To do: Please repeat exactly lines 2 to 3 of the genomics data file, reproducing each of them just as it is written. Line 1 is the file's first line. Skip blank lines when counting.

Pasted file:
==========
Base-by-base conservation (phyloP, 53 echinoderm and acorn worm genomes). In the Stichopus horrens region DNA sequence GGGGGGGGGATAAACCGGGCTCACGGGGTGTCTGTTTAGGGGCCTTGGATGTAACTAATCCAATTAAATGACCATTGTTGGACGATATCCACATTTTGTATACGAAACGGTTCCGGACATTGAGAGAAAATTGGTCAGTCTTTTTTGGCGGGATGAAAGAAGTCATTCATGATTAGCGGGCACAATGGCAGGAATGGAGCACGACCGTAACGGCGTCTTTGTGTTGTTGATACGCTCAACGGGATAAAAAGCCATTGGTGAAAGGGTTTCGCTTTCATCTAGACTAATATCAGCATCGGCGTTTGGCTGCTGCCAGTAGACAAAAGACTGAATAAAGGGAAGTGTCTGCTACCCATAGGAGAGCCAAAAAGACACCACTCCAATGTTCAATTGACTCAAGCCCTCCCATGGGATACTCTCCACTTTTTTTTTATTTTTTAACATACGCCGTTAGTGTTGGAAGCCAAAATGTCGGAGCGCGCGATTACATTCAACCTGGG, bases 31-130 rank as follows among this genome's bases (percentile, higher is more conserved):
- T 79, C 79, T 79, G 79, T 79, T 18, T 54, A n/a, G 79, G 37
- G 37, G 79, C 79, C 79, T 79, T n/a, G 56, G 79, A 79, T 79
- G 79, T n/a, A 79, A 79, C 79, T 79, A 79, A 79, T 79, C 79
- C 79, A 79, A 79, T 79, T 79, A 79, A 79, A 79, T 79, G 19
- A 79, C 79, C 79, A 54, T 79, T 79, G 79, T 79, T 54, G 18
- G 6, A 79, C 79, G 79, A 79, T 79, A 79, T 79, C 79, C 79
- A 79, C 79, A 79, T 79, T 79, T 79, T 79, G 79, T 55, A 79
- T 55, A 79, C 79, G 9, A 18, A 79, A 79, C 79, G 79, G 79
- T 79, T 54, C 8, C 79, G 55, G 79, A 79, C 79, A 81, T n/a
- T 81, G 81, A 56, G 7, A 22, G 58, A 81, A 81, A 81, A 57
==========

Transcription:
- T 79, C 79, T 79, G 79, T 79, T 18, T 54, A n/a, G 79, G 37
- G 37, G 79, C 79, C 79, T 79, T n/a, G 56, G 79, A 79, T 79